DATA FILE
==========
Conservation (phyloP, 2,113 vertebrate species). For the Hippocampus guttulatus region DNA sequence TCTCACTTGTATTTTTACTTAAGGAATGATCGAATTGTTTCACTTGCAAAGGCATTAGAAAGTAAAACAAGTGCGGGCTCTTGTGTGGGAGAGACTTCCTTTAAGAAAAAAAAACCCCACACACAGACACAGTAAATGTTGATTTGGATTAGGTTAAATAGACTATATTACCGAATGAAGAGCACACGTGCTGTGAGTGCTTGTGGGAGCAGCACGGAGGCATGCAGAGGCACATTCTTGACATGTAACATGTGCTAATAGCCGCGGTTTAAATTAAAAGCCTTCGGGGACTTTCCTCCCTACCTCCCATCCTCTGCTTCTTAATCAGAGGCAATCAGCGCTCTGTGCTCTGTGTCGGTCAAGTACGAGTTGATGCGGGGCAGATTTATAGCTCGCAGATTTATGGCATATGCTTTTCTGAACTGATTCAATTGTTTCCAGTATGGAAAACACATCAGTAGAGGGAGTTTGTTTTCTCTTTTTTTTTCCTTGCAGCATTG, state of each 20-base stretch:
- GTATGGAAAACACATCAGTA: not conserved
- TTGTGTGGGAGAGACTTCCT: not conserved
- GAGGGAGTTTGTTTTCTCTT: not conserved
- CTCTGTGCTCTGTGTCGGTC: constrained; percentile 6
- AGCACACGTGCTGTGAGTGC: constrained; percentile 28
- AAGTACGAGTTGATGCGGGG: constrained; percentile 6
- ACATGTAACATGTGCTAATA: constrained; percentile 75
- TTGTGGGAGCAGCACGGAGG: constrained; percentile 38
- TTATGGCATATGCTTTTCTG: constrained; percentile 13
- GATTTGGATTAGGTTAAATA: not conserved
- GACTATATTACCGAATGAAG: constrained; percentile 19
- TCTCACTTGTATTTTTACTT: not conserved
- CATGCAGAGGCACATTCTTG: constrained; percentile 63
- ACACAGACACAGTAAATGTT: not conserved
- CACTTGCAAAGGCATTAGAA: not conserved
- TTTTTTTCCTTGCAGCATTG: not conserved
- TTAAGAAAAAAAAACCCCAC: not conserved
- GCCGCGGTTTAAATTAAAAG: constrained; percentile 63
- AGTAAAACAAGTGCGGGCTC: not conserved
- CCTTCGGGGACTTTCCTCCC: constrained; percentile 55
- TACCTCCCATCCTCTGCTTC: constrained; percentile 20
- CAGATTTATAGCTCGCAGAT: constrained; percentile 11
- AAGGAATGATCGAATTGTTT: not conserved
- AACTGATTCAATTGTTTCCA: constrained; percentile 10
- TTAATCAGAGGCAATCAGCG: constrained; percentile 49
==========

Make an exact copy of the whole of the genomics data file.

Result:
Conservation (phyloP, 2,113 vertebrate species). For the Hippocampus guttulatus region DNA sequence TCTCACTTGTATTTTTACTTAAGGAATGATCGAATTGTTTCACTTGCAAAGGCATTAGAAAGTAAAACAAGTGCGGGCTCTTGTGTGGGAGAGACTTCCTTTAAGAAAAAAAAACCCCACACACAGACACAGTAAATGTTGATTTGGATTAGGTTAAATAGACTATATTACCGAATGAAGAGCACACGTGCTGTGAGTGCTTGTGGGAGCAGCACGGAGGCATGCAGAGGCACATTCTTGACATGTAACATGTGCTAATAGCCGCGGTTTAAATTAAAAGCCTTCGGGGACTTTCCTCCCTACCTCCCATCCTCTGCTTCTTAATCAGAGGCAATCAGCGCTCTGTGCTCTGTGTCGGTCAAGTACGAGTTGATGCGGGGCAGATTTATAGCTCGCAGATTTATGGCATATGCTTTTCTGAACTGATTCAATTGTTTCCAGTATGGAAAACACATCAGTAGAGGGAGTTTGTTTTCTCTTTTTTTTTCCTTGCAGCATTG, state of each 20-base stretch:
- GTATGGAAAACACATCAGTA: not conserved
- TTGTGTGGGAGAGACTTCCT: not conserved
- GAGGGAGTTTGTTTTCTCTT: not conserved
- CTCTGTGCTCTGTGTCGGTC: constrained; percentile 6
- AGCACACGTGCTGTGAGTGC: constrained; percentile 28
- AAGTACGAGTTGATGCGGGG: constrained; percentile 6
- ACATGTAACATGTGCTAATA: constrained; percentile 75
- TTGTGGGAGCAGCACGGAGG: constrained; percentile 38
- TTATGGCATATGCTTTTCTG: constrained; percentile 13
- GATTTGGATTAGGTTAAATA: not conserved
- GACTATATTACCGAATGAAG: constrained; percentile 19
- TCTCACTTGTATTTTTACTT: not conserved
- CATGCAGAGGCACATTCTTG: constrained; percentile 63
- ACACAGACACAGTAAATGTT: not conserved
- CACTTGCAAAGGCATTAGAA: not conserved
- TTTTTTTCCTTGCAGCATTG: not conserved
- TTAAGAAAAAAAAACCCCAC: not conserved
- GCCGCGGTTTAAATTAAAAG: constrained; percentile 63
- AGTAAAACAAGTGCGGGCTC: not conserved
- CCTTCGGGGACTTTCCTCCC: constrained; percentile 55
- TACCTCCCATCCTCTGCTTC: constrained; percentile 20
- CAGATTTATAGCTCGCAGAT: constrained; percentile 11
- AAGGAATGATCGAATTGTTT: not conserved
- AACTGATTCAATTGTTTCCA: constrained; percentile 10
- TTAATCAGAGGCAATCAGCG: constrained; percentile 49